Helena High School Architectural Photography by nikonic1976@yahoo.com

When Kelly and I chose to move to Helena a little over four years ago, one of the main reasons we chose this town was the schools. We love the rest of the town (old town, Buck Creek, the waterfall, parks, community), but the reputation and quality of the schools was one of the most important factors. So we were very excited when the plans for a new High School were announced. Helena students had been sharing a high school with nearby Pelham. Now we would have a place of our own.

Even before completion you could really tell the new feeling of pride in the community. From the selection of the mascot and logo design, to frequent construction updates from famous town blogger No Sleep in Helena, the excitement grew for its completion.

As an architectural photographer I was really excited by the striking design of the building. It’s impressive inside and out. Sitting upon one of the highest hills in Helena it’s reminiscent of the Roman Pantheon, which seems to have inspired part of the design. The front of the school faces almost due west. This, combined with a lack of surrounding clutter, makes for an architectural photographers dream. I knew that their would be opportunities for amazing light and some amazing images.

Over the Christmas break I finally got an opportunity, with some great light, to go out and do some shooting. As the images show, my expectations we clearly met! The only challenge was the presence of the flag pole and parking signs in front. Even with the use of a Tilt-Shift lens (specialty lens for architectural photography), there was no way to capture the full front without them. I know that the architect who designed the school wouldn’t want them obscuring their work. So I had three options, one I could photograph the front from the side, or two use a super wide angle lens, or three, remove them in Photoshop.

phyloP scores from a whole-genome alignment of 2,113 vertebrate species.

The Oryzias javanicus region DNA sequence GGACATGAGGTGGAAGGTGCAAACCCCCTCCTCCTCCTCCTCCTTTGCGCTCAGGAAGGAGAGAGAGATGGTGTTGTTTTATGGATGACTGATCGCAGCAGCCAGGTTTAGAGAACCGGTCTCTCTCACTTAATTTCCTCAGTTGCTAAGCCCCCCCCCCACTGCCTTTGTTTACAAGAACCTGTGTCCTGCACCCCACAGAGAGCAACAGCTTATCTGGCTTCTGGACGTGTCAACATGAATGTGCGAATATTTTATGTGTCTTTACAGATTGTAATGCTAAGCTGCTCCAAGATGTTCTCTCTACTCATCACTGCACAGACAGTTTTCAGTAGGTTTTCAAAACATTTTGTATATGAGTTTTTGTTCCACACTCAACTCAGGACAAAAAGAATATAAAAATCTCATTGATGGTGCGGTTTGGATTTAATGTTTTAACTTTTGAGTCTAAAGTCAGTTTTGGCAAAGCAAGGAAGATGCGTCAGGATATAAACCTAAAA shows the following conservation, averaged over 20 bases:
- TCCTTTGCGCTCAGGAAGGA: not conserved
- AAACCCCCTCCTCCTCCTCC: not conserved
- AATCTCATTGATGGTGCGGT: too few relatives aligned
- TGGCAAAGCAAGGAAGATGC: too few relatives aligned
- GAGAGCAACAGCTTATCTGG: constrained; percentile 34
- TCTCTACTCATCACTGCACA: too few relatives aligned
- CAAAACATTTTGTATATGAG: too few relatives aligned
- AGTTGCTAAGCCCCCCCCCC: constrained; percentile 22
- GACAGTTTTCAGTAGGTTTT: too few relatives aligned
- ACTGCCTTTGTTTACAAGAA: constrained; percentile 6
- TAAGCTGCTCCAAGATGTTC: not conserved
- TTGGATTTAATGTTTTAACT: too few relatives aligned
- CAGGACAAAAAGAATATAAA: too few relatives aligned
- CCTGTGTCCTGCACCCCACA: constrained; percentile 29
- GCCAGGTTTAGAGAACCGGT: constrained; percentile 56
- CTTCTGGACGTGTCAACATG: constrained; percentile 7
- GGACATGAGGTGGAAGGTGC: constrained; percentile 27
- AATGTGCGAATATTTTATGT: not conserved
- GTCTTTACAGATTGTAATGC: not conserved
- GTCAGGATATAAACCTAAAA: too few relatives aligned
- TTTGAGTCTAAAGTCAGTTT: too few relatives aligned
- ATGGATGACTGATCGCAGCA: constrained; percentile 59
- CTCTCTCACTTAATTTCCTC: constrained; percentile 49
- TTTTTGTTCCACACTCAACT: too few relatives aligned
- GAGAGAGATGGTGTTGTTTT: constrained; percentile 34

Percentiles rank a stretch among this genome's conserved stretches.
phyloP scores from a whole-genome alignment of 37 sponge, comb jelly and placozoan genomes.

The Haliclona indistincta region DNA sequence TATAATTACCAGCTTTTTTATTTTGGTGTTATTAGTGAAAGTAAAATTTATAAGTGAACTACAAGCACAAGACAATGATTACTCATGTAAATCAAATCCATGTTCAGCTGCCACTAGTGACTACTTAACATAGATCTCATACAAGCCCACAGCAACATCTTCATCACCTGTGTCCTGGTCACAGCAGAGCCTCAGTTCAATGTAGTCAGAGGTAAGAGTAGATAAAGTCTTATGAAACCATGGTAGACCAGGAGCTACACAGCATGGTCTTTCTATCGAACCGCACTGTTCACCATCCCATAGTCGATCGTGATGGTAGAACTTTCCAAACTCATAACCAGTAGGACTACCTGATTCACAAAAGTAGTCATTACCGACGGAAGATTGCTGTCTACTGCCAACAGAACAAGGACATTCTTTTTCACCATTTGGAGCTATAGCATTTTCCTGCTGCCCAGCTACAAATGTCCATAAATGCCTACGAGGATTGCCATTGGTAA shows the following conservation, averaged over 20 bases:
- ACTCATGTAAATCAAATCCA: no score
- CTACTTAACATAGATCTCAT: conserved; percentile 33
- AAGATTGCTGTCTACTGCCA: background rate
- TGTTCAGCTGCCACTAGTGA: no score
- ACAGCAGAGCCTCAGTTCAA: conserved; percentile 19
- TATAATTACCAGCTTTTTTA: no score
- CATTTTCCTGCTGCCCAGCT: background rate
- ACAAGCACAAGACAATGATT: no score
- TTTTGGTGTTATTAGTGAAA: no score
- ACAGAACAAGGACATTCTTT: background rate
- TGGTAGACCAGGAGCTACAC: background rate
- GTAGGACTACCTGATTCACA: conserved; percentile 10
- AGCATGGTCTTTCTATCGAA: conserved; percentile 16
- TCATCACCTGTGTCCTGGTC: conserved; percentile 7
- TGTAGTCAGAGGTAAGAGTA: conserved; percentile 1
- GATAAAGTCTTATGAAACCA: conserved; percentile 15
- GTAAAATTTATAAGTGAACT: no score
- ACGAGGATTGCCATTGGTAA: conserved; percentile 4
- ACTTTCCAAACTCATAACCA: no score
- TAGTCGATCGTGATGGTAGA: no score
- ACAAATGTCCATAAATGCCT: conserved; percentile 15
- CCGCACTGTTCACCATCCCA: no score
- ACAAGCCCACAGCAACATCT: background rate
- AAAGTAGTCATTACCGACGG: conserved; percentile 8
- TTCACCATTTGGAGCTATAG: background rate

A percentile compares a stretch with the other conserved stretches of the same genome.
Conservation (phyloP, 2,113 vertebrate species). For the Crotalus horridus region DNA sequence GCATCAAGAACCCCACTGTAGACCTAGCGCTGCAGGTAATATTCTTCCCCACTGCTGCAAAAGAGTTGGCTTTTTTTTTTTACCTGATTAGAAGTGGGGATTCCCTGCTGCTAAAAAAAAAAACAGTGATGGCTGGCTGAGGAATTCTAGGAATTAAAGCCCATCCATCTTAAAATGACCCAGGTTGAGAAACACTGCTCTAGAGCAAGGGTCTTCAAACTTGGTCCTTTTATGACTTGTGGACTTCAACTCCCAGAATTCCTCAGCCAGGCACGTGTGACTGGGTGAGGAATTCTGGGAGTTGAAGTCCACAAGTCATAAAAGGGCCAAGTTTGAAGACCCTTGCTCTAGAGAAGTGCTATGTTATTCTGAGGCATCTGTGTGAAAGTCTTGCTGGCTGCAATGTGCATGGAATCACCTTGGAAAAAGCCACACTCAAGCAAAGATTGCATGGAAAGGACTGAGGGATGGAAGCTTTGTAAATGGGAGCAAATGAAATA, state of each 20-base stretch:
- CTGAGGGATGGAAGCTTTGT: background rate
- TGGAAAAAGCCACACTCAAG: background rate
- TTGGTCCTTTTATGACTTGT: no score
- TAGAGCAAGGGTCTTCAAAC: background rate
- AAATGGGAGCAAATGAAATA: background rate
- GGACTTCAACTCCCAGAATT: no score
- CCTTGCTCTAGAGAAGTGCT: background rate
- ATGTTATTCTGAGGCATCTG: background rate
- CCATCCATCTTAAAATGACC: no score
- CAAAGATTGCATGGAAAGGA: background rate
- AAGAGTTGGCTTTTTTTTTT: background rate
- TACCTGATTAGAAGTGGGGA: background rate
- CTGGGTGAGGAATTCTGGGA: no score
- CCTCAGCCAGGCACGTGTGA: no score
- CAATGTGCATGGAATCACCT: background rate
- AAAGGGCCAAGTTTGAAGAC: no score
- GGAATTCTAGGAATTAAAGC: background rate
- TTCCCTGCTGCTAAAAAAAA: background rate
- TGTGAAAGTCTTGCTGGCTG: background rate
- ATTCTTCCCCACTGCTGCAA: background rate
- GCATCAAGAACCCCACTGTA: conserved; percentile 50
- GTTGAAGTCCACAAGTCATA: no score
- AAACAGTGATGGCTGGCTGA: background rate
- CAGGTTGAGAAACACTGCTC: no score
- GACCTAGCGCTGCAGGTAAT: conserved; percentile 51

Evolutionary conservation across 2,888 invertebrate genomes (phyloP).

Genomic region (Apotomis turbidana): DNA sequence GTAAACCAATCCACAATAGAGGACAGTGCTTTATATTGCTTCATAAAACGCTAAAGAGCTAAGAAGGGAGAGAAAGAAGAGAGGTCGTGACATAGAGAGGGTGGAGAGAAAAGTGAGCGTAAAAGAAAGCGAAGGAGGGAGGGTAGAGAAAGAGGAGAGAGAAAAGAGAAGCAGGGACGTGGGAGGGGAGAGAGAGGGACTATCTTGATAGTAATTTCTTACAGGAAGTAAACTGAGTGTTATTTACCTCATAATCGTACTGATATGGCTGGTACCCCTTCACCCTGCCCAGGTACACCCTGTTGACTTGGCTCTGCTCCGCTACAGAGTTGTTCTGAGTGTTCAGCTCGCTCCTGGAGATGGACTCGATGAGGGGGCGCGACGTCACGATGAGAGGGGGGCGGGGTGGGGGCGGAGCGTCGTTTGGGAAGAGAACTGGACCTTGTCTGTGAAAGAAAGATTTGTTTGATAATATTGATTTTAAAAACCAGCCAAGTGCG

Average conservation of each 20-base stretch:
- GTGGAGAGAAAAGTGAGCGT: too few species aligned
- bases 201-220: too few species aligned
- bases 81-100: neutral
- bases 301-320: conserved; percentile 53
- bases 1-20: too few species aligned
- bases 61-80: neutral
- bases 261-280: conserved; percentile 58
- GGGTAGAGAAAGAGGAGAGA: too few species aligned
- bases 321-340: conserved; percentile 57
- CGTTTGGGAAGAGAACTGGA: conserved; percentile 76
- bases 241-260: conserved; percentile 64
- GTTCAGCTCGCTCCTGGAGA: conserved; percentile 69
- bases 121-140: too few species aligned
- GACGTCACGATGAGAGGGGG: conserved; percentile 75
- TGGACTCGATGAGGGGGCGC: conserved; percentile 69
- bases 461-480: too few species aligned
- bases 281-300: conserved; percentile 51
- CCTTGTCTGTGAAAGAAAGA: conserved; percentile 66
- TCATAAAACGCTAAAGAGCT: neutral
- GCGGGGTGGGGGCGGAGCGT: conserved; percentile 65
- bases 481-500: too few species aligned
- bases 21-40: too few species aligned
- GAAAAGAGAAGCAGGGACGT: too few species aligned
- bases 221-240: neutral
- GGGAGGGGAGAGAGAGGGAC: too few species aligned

Option one wasn’t ideal because it really wouldn’t show off the full aesthetic of the front of the school. You could get a basic idea but not the full effect.

Option two wasn’t ideal because wide angle lenses, especially up close, add a lot of distortion. Lines aren’t straight, and the perspective looks odd. We don’t want potential clients to think that the architect can’t draw a straight line.

Option three was the only good option. It would allow me to show off the full front while maintaining perfect vertical and horizontal lines. It took sometime in Photoshop to make this come together but I feel that the results speak for themselves!

Take a look at a couple of my favorites below. I’m including a link to the architect’s website, they have some interior images as well.

click on image to view larger (opens in new window)

Helena Alabama High School at Sunset
Helena AL High School Feild Goal Post sunset
Helena AL High School Feild Goal Post sunset
Shilouette Football Field Goal Post
Shilouette Football Field Goal Post
Helena AL High School  front evening
Helena AL High School front evening
Helena High School Blue Hour Before
Helena High School Blue Hour Before

View more of my Architectural Photography Portfolio here.

I'm available for commercial, architectural, real estate and Google Maps Business View Photography throughout the Southeastern United States (Alabama, Mississippi, Louisiana, Florida, Tennessee, Georgia, South Carolina, and North Carolina). Have a project in need of photographs? Contact me today!

Daylight vs Blue Hour for Real Estate Photography - An Amazing Difference by nikonic1976@yahoo.com